Egypt orders search for hazardous depots after Beirut blast

The Civil Aviation Authority will carry out a search for potentially dangerous materials being stored near airports, according to country's aviation minister

A general view shows Tahrir Square, after its renovation, following the outbreak of the coronavirus disease (COVID-19), in Cairo, Egypt July 13, 2020. Picture taken July 13, 2020. Picture taken with long exposure. REUTERS/Mohamed Abd El Ghany
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In the wake of the catastrophic blast in Beirut last week, Egypt’s Civil Aviation Authority on Monday announced a senior committee to look into whether any dangerous materials are stored in or near the country’s airports.

The decision by Aviation Minister Mohammed Manar appeared designed to avoid a disaster similar to the one that ravaged the Lebanese capital on August 4 when a huge blast tore through Beirut after a fire ignited 2,700 tonnes of ammonium nitrate stored at the city’s port.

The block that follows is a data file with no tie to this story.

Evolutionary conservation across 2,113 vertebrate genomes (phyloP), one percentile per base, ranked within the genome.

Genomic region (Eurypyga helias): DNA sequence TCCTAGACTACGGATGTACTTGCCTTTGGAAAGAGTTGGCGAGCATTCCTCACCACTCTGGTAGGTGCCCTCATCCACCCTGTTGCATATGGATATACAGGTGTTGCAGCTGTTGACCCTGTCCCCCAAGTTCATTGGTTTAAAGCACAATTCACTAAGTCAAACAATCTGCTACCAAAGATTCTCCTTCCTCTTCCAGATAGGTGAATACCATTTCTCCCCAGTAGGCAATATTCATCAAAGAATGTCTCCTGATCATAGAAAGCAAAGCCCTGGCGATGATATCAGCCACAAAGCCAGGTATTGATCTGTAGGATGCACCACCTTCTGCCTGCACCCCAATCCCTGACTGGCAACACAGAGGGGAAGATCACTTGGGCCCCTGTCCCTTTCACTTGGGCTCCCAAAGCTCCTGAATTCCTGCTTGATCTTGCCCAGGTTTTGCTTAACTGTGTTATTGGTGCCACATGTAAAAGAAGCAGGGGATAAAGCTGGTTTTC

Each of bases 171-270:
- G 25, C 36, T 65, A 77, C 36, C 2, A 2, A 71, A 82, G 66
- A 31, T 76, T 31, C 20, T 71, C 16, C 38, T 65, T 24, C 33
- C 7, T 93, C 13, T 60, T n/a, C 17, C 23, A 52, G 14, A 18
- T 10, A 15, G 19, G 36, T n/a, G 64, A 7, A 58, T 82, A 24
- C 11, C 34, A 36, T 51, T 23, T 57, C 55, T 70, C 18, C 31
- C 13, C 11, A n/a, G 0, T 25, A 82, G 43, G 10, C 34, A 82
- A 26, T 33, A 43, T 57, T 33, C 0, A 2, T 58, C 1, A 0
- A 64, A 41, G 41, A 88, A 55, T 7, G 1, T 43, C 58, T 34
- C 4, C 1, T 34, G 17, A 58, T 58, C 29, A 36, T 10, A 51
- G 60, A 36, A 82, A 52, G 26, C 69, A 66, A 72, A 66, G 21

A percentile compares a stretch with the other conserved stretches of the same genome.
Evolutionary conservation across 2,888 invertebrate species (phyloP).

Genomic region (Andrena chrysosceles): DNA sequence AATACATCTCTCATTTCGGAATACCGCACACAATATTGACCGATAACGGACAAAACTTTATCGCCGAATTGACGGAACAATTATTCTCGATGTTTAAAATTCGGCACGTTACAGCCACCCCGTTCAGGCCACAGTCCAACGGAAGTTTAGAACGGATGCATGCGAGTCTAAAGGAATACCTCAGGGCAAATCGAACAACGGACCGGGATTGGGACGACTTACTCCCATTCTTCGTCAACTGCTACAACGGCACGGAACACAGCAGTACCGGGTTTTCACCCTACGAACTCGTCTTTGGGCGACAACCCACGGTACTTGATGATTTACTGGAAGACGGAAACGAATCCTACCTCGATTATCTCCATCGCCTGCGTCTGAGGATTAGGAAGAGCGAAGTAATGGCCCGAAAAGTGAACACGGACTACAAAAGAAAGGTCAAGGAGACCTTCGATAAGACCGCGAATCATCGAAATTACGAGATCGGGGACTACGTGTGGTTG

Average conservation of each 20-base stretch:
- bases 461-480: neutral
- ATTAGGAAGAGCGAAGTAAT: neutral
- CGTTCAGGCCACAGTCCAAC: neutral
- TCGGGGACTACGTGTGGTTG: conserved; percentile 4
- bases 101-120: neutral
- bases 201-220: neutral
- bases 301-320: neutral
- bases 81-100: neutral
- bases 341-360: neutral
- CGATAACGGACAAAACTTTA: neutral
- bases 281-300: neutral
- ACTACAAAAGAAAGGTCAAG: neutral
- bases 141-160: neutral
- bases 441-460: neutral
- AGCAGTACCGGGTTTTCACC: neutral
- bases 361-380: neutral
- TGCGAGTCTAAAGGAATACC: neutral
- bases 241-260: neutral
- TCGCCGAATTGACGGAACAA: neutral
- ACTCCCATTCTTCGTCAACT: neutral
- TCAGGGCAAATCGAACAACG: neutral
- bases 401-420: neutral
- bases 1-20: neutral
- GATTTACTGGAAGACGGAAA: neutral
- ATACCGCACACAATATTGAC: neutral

The Beirut blast killed at least 163 people and wounded over 6,000.

The committee, led by the ministry’s security chief, will examine warehouses, shipments and storage yards in all of Egypt’s airports, according to a ministry statement.

The committee will “take precautionary measures regarding dangerous materials with the intent of immediately releasing them to their owners or transferring them to safe storage facilities outside airports and populated areas,” said the statement.

An explosion at a chemicals factory outside Cairo’s main airport injured a dozen people in 2018. Egypt’s state news agency MENA said at the time that the blast occurred in a storage facility belonging to a local petrochemicals company outside the airport in the eastern part of the capital, home to some 20 million people.